Steadying my Aim – Completing my DIY Shoulder Rig

Yesterday I finally received my SmallRig 1622 Rubber Non-slip Handle Grip, travelling all the way from China since the beginning of April. My original purpose with this purchase through SmallRig’s ebay store was two-fold: 1. To use the rubber grip as an alternative to the alumium threaded SmallRig 1638 Top Handle, to fit the former to the latter’s cold shoe mount for more comfortable handheld camera work from low angles, and primarily 2. To mount the rubber grip to the SmallRig 1087 Long Lens Support, or properly speaking its 15mm Rod Clamp, to create a second grip for the left hand with my DIY shoulder rig based on the Krasnorosk-3 pistol grip and shoulder brace, and the POOLi™ D-BASE-2 Ø 15 x 60mm rods system. My main inspiration for this is the rifle-like look of the K-3 assembly, which has let me to adopt the modern assault rifle configuration with a forward hand grip. Coming from a military background, this feels natural for me; if such a configuration may provide a steady hand for a sharpshooter, it’s reasonable to assume that it would provide for a steady hand for a film shooter as well.

Unboxing the SmallRig Rubber Grip

A week ago my patience with the long delivery ran out and I contacted the seller on ebay who told me three days ago there was some unexpected issues with the Chinese mail services, so they sent the item through FedEx, a trip from Shenzhen to Gothenburg which took no more than a couple of days, taking a route though FedEx offices in Germany, France and Denmark; impressive I must say. It was delivered to my doorstep in a large envelope which contained a small cardboard box, which in turn contained a large plastic bag with the rubber grip. The item was unscathed upon delivery. After a close inspection, the handle seems to be made from a aluminum frame, with the non-slid rubber grip glued unto the frame. Each end discloses the metal, one end sporting a 1/4″-20 female thread in the centre, surrounded by four M4 female threads, the other only having a plain aluminum end with no threads or anything of interest. Each end is circumscribe by a aluminum ring which is fastened with one M4 allen screw. I dissasembled the ring from the threaded end, hoping that it would reveal the metal with a diametre that would fit into the SmallRig cold shoe base that came with the SmallRig 1638 Top Handle, which is hollowed out to fit the all metal threaded 1638 grip; it would had if it wasn’t for two rubber flaps procruding from the non-slip rubber grip, glued to the salient circular threaded aluminum end. As I still haven’t given up on its utility as a top handle, I will have to do yet another DIY solution, such as buying elongated M4 screws that would fit into it, and some kind of plastic or rubber circular gasket with a thickness equal to the hollow of the cold shoe base, drilling four holes for the M4 screws.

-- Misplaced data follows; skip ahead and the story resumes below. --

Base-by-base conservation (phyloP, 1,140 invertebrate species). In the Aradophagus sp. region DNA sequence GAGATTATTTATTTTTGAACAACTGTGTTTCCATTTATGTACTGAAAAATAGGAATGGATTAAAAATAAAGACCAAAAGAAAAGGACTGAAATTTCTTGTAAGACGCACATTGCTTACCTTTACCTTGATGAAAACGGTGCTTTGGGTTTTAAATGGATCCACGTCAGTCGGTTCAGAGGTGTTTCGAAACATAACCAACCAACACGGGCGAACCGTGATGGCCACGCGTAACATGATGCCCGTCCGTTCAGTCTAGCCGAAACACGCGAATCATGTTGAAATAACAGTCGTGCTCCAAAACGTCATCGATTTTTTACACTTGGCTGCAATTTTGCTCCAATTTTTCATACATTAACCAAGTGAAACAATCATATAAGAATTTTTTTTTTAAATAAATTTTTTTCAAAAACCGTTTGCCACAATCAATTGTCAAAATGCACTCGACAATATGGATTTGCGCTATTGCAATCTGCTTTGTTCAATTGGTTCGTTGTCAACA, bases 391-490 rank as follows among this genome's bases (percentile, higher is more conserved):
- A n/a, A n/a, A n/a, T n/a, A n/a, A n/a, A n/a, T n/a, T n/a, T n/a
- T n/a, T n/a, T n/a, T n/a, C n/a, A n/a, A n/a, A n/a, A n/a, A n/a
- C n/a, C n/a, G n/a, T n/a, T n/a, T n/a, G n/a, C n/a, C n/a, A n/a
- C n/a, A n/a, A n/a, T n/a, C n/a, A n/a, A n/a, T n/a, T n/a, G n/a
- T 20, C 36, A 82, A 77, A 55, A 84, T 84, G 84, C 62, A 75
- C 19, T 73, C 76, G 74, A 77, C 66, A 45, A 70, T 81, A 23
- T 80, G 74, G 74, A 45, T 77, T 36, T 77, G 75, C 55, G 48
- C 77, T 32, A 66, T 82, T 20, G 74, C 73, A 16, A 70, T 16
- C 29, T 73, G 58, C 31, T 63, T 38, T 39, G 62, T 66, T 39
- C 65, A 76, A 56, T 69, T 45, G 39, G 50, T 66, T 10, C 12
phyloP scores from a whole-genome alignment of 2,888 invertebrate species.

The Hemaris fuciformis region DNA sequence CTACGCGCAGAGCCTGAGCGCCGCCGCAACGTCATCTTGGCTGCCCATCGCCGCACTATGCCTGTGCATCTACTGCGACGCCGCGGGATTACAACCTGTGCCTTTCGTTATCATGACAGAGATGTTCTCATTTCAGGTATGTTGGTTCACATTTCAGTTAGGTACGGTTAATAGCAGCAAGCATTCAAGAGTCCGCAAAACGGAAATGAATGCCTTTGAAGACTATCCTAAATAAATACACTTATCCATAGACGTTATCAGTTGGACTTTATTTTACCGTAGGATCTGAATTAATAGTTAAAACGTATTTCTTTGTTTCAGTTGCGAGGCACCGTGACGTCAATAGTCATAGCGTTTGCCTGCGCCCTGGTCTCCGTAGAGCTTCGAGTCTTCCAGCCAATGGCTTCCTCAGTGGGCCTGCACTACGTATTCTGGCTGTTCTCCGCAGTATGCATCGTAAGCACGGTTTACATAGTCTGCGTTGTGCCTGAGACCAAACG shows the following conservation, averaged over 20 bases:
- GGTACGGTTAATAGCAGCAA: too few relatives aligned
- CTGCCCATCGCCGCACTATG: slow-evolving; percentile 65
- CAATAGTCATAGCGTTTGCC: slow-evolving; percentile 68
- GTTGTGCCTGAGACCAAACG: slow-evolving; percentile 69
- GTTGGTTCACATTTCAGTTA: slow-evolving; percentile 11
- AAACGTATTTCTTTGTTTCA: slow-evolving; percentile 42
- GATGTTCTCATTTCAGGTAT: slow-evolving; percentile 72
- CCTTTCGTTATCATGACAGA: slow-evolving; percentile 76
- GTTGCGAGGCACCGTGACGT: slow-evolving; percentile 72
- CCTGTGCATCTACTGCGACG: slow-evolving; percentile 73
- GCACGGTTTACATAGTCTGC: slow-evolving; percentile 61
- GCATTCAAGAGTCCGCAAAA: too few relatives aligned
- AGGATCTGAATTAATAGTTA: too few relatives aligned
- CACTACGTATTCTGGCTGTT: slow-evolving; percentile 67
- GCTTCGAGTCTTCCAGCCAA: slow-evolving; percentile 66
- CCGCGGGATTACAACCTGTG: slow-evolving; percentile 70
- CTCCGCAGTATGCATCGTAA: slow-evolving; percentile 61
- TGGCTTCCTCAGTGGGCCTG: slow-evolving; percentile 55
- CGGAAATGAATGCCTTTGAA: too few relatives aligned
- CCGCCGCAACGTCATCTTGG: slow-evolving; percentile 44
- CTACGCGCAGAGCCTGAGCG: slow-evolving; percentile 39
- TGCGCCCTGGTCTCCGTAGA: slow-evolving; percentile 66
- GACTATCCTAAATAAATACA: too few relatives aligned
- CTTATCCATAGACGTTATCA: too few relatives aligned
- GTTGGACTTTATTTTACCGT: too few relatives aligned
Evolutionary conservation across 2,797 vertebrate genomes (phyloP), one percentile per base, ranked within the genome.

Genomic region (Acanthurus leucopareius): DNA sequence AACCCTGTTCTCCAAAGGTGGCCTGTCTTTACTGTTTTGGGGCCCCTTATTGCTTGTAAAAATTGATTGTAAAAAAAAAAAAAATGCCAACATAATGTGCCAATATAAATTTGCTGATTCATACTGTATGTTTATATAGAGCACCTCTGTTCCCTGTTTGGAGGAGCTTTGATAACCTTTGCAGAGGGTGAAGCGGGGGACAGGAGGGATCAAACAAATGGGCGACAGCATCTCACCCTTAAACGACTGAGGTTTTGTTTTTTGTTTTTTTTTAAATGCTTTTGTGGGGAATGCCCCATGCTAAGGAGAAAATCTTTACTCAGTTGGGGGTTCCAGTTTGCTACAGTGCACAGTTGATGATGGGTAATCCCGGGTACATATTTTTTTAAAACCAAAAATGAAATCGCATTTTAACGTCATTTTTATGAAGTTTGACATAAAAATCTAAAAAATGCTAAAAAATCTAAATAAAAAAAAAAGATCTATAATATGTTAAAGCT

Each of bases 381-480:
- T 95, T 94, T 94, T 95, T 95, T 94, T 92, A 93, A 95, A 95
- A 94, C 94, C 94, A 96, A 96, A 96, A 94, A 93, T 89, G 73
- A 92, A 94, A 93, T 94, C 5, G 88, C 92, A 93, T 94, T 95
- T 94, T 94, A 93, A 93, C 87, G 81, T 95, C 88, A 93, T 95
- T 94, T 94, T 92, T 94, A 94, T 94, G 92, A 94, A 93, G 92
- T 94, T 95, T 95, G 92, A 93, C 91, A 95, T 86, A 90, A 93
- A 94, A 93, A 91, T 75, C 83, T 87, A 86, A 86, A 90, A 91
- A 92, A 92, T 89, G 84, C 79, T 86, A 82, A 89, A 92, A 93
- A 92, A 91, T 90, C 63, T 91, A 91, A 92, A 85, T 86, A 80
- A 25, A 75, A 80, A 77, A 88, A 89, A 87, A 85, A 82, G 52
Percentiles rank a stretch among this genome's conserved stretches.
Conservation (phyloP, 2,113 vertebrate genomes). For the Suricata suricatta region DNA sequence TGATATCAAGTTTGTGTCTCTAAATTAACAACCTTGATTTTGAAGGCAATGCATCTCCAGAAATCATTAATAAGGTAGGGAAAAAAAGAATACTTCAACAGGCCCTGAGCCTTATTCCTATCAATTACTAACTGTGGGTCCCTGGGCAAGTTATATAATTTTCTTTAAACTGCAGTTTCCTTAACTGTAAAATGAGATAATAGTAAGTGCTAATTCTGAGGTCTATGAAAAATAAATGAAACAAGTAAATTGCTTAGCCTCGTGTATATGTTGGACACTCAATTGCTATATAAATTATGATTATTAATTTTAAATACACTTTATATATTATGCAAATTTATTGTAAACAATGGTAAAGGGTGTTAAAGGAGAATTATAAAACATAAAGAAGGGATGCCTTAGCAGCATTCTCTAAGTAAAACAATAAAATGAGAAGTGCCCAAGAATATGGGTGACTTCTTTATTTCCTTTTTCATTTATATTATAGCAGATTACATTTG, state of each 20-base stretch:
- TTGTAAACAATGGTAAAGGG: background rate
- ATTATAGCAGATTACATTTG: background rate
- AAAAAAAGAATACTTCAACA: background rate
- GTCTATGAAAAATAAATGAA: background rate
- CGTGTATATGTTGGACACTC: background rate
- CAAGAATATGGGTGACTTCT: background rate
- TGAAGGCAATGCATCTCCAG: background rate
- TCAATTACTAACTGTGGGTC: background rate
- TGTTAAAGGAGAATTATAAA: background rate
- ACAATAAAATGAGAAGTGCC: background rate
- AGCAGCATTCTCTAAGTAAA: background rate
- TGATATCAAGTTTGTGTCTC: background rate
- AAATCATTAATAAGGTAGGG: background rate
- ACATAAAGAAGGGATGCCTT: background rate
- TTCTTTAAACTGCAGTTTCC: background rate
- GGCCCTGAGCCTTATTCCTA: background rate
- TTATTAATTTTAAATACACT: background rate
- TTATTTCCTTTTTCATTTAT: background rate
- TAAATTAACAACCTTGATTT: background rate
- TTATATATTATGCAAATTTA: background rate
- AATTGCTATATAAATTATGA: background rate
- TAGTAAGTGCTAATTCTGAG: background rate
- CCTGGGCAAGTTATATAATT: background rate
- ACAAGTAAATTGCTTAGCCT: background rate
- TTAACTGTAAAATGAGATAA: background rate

Dissembling the SmallRig Non-Slid Rubber Grip